The World Cup made in China
Updated: 2014-06-27 07:21
By Xin Zhiming(China Daily)
This year, the Brazuca, the official (Adidas-branded) balls made by Shenzhen-based company YaYork Plastic Products, cost 1,299 yuan each, according to a company employee. No one knows for sure what percentage of that amount will go to the Shenzhen company, but, based on previous cases, it is likely to be tiny.
An oft-cited case illustrating Chinese manufacturers' poor standing in the global division of labor is that only about 2 percent of the profits from sales of the much sought after and expensive Apple iPhones goes to the Chinese original equipment manufacturers.
In market economy, most of the profits come from links such as designing, brand, research and development, and services - not manufacturing. For higher returns on added value, enterprises must upgrade their designing and R&D abilities, create their own brands and provide other product-related services - this is the success mantra of Apple.
Most Chinese enterprises are yet to go that far. The Chinese economy may have become the second-largest in the world, but its overall economic influence across the globe is largely based on low-end manufacturing and consumption of resources. It has become the "factory of the world", which is not the same as a real industrial power that controls the competitive production chains.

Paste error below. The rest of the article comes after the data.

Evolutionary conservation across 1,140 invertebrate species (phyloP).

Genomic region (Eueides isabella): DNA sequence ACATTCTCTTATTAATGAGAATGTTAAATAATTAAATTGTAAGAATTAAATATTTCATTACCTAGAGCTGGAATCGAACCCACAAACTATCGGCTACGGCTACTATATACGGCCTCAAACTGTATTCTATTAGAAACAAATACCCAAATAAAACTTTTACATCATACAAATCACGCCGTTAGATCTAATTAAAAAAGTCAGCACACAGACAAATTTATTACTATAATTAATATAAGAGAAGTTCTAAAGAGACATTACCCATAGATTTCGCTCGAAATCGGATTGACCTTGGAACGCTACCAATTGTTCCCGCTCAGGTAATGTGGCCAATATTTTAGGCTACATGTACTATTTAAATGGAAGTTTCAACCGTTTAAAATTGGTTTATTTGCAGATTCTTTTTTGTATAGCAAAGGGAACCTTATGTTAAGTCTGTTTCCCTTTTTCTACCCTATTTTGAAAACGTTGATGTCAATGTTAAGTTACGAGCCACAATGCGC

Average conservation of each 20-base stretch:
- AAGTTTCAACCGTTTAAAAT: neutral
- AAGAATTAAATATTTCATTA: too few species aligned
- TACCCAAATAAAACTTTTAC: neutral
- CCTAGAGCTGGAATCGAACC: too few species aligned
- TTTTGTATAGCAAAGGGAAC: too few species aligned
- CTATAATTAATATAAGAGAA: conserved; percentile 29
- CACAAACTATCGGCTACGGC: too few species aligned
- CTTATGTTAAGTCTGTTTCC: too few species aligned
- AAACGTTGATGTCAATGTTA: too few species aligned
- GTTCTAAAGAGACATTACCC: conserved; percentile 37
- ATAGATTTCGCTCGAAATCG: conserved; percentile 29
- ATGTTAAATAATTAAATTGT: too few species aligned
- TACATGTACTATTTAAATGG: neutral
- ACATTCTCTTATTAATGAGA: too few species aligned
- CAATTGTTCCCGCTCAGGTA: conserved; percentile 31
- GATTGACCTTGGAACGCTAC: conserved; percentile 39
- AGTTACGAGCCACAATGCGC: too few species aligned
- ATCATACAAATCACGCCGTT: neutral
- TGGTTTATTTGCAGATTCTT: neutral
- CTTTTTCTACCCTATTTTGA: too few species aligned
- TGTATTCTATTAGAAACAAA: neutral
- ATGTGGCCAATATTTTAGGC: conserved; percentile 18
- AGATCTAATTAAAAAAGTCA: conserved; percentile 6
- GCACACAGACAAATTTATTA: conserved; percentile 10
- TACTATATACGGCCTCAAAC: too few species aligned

If China succeeds in its efforts to restructure its economic model and make it more technology- and innovation-driven, its enterprises will hopefully play a more active role in the global division of labor. For now, only a small number of Chinese enterprises are climbing up the ladder of global production chains.
Renewable energy giant Yingli is one of the leading Chinese companies to shine at the World Cup. Although it paid as much as $17 million to become a secondary sponsor, the deal is likely to yield positive results by making Yingli known to millions of people across the globe.
Moreover, China's electric vehicle makers won the contracts to provide hybrid buses and electric multiple-unit trains to help soccer fans travel in World Cup host cities and connect stadiums with different areas. If this trend continues, more Chinese players - not soccer players, though - could be seen displaying their skills at the next World Cup.
The author is a senior writer with China Daily. firstname.lastname@example.org
(China Daily 06/27/2014 page9)